You can’t have Percy Jackson and the Olympians without monsters from Greek mythology, and you can’t have monsters from Greek mythology without Medusa.
The iconic, snake-headed figure of Medusa (Jessica Parker Kennedy) appears in the third episode of Percy Jackson and the Olympians. Like every monster in the series, from the Minotaur to Cerberus, she presented a unique set of challenges for the show’s team.
“How do you take something that has a history of interpretations back to clay pots and find something new to do with it that doesn’t break it?” asked executive producer Jon Steinberg on a video call with Mashable.
Guidance came from Rick Riordan’s Percy Jackson books. “The voice that the Percy Jackson universe has helps point you in the right direction,” Steinberg continued. “Everything feels scary and grounded and real, but it also has a bit of a wink through it. That was always the target with all of the monsters, to try to figure out where their humanity was.”
That emphasis on humanity comes through even in the pilot episode, when Sally Jackson (Virginia Kull) tells a young Percy (Azriel Dalman) that not everyone who looks like a monster is a monster. It’s that thinking that leads Percy (Walker Scobell) to initially give Medusa a chance.
She presents herself as an ally to him, Annabeth (Leah Sava Jeffries), and Grover (Aryan Simhadri), as opposed to outright trying to petrify them like she does in the books. She even shares her side of her transformation myth, revealing that she was a victim of Poseidon’s advances. “There’s a turn that happens there, where the more you invest in her story at the beginning as a victim, the more complicated it gets for Percy to kill her,” Steinberg said.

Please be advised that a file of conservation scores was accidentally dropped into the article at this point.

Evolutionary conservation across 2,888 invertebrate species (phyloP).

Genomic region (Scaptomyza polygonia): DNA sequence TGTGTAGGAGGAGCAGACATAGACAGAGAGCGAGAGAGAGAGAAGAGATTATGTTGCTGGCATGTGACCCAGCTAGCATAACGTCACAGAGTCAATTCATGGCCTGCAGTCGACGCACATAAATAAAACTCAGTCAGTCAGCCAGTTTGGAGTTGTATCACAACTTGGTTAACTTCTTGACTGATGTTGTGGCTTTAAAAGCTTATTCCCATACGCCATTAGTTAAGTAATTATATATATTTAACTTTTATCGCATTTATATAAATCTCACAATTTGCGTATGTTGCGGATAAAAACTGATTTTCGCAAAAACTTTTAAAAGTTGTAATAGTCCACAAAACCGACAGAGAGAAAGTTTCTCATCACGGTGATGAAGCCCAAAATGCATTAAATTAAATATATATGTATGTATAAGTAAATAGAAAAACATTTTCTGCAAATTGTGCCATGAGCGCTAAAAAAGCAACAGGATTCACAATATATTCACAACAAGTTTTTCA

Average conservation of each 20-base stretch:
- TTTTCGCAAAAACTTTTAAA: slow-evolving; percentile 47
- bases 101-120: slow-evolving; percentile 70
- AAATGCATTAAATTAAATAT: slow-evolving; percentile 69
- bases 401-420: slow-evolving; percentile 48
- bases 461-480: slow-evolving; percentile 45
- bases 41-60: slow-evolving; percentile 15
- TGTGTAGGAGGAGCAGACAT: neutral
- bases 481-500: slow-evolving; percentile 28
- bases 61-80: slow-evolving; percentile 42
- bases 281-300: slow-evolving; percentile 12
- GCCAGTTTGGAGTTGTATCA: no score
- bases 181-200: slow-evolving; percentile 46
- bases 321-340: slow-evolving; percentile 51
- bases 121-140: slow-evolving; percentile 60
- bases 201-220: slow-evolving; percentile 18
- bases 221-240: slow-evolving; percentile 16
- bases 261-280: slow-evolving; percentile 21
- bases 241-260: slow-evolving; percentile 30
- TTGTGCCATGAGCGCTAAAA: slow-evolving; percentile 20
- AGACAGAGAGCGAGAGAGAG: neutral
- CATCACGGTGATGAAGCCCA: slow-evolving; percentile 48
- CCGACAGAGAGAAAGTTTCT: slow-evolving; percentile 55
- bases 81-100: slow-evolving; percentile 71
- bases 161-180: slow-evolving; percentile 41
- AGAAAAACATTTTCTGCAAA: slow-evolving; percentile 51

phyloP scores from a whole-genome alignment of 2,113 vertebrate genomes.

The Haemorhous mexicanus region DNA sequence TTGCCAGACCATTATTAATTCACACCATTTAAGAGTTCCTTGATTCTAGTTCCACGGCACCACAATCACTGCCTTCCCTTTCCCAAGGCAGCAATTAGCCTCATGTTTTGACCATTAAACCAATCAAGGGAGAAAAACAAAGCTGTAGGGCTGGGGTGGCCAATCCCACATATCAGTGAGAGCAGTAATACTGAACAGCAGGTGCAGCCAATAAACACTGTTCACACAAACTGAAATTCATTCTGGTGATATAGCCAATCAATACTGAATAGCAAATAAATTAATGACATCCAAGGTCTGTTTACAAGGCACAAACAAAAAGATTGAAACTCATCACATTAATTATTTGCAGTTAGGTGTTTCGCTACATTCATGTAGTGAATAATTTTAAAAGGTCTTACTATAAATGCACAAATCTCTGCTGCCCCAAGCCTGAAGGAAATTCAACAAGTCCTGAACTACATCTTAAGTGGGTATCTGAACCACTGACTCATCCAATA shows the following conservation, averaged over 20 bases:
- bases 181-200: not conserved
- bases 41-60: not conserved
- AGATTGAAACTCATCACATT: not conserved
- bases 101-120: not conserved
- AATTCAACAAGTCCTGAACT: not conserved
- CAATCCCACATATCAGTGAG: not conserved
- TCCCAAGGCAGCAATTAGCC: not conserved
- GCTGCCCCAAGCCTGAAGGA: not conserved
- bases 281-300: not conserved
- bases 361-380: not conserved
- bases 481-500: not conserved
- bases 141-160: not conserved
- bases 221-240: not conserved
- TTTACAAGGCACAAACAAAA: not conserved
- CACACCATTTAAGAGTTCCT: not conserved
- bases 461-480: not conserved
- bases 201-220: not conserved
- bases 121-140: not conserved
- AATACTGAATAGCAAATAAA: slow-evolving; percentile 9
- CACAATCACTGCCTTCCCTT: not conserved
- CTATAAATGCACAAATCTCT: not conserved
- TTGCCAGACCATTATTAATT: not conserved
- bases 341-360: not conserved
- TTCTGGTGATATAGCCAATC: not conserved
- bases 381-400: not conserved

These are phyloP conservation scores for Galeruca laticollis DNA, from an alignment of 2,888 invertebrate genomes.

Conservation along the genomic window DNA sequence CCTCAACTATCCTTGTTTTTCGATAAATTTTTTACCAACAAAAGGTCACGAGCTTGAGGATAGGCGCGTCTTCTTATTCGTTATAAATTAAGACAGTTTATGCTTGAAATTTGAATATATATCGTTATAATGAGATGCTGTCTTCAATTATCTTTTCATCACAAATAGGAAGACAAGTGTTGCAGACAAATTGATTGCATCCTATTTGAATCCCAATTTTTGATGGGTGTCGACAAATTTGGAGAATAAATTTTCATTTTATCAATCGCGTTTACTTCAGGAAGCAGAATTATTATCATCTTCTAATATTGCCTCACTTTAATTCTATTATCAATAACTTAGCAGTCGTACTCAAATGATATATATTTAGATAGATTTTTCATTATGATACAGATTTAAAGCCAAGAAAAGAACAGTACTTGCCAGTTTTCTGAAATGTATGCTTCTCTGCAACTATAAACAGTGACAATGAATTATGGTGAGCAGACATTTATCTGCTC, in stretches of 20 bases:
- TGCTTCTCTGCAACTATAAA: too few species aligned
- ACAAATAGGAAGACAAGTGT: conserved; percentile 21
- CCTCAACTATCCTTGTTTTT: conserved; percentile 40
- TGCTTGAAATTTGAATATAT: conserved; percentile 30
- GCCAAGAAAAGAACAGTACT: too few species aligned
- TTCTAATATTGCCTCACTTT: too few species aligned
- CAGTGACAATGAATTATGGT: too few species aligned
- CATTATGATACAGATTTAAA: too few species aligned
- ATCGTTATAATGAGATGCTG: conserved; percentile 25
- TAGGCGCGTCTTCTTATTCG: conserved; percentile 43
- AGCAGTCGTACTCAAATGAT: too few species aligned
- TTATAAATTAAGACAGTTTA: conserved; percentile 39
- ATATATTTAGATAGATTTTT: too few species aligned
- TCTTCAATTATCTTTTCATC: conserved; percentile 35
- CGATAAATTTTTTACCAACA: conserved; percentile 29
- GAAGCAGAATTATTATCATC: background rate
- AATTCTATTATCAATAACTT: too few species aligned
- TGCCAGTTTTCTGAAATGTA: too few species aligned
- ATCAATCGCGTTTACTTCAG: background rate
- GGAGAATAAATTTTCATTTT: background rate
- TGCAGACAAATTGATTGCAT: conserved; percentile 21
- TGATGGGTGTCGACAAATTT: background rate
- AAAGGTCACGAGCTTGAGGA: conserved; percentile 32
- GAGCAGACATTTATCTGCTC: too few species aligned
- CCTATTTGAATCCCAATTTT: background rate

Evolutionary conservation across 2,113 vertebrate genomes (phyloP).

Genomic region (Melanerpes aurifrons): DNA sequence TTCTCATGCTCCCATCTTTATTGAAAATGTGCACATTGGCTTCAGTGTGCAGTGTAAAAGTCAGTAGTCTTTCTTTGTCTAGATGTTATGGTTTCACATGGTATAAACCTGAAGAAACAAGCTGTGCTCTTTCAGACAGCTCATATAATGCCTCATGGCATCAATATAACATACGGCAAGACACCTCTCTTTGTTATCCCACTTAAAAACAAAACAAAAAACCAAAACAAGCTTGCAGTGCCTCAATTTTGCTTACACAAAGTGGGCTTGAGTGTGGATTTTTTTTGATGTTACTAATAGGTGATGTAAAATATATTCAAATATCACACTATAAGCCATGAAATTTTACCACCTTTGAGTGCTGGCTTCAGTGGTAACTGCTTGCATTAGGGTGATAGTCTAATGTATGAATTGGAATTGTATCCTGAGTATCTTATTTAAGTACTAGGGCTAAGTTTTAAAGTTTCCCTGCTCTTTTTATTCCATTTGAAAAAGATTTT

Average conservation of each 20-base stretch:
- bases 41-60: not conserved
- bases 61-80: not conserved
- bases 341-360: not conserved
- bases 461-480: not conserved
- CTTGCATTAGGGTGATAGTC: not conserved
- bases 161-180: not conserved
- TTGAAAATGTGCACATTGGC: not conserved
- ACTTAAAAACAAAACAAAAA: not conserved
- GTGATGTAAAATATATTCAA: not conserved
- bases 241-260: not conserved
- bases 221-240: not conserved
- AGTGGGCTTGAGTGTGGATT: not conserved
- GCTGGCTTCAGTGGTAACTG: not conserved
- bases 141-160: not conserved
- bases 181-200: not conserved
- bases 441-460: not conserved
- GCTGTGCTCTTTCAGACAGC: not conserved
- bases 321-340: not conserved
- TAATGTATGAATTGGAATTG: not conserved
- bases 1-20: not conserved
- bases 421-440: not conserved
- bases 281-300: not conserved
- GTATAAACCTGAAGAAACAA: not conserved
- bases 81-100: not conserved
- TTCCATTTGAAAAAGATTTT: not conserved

Jessica Parker Kennedy in “Percy Jackson and the Olympians.”
Credit: Disney / David Bukach
All the complication and realistic humanity of Medusa as a character also had to come through visually — even in the nest of snakes coiled around her head. “We never really wanted the snakes to give a performance. They weren’t going to stare at Percy and hiss in unison; that started to feel like you’re in a cartoon,” Steinberg said. “There was something interesting about the idea that part of the immortal torture of Medusa is that it’s really annoying to have snakes on your head. You want to feel the sense of how uncomfortable that must be. So that requires them to be messy and to feel real.”
From there, the visual effects team at Industrial Light and Magic, including visual effects supervisors Erik Henry and Jeff White, set about creating and animating the snakes. This wasn’t Henry’s first time working with snakes: He worked as a visual effects supervisor on 2006’s Snakes on a Plane.
“He had deep, deep experience with what it takes to make a snake look real,” Steinberg said. “And I think from the get-go that [Medusa] was probably the effect that kept him up at night, because a snake moves strangely: the way its muscles move, the way gravity applies to all those mechanics. It’s really easy for that illusion to break down, so a lot of effort went into every snake on her head.”
“It took a lot of time,” added executive producer Dan Shotz. “Not only the specifics of each snake, but how they interact with each other, how they connect. You’re also helped by doing it in the dark. A lot of that scene takes place in the dark, but it also makes it a lot more challenging to pull the details out so that you can really, really feel it and see it.”
As with every visual effect, the process of creating Medusa’s snakes went through several stages. Check out an exclusive clip of the animatic process for our first up-close look at Medusa’s hair, as well as a look at concept art for Medusa’s lair below:
Concept art for Medusa’s lair.
As for the monsters a potential Season 2 might hold, what are Shotz and Steinberg most excited or worried about?
“I feel the same way about Tyson the Cyclops that I did about Medusa, which is that that’s a hard man to make feel real,” Steinberg said of Percy’s half-brother, who first appears in The Sea of Monsters. “And not just to make real as a creature, but so much of the emotional weight of that story rests on Tyson shoulders. So if every time you look at him you’re not fully immersed in his humanity, it won’t work.”
“When I think about the potential of making Season 2, I think about never sleeping,” Shotz said. “We tease Rick all the time like, ‘You didn’t make this easy, man!’ Every season is doubling down on the season that came before.
“But I think what’s also so exciting about the story is all of the worlds,” Shotz continued. “Being able to go to these different places, it never gets stale.”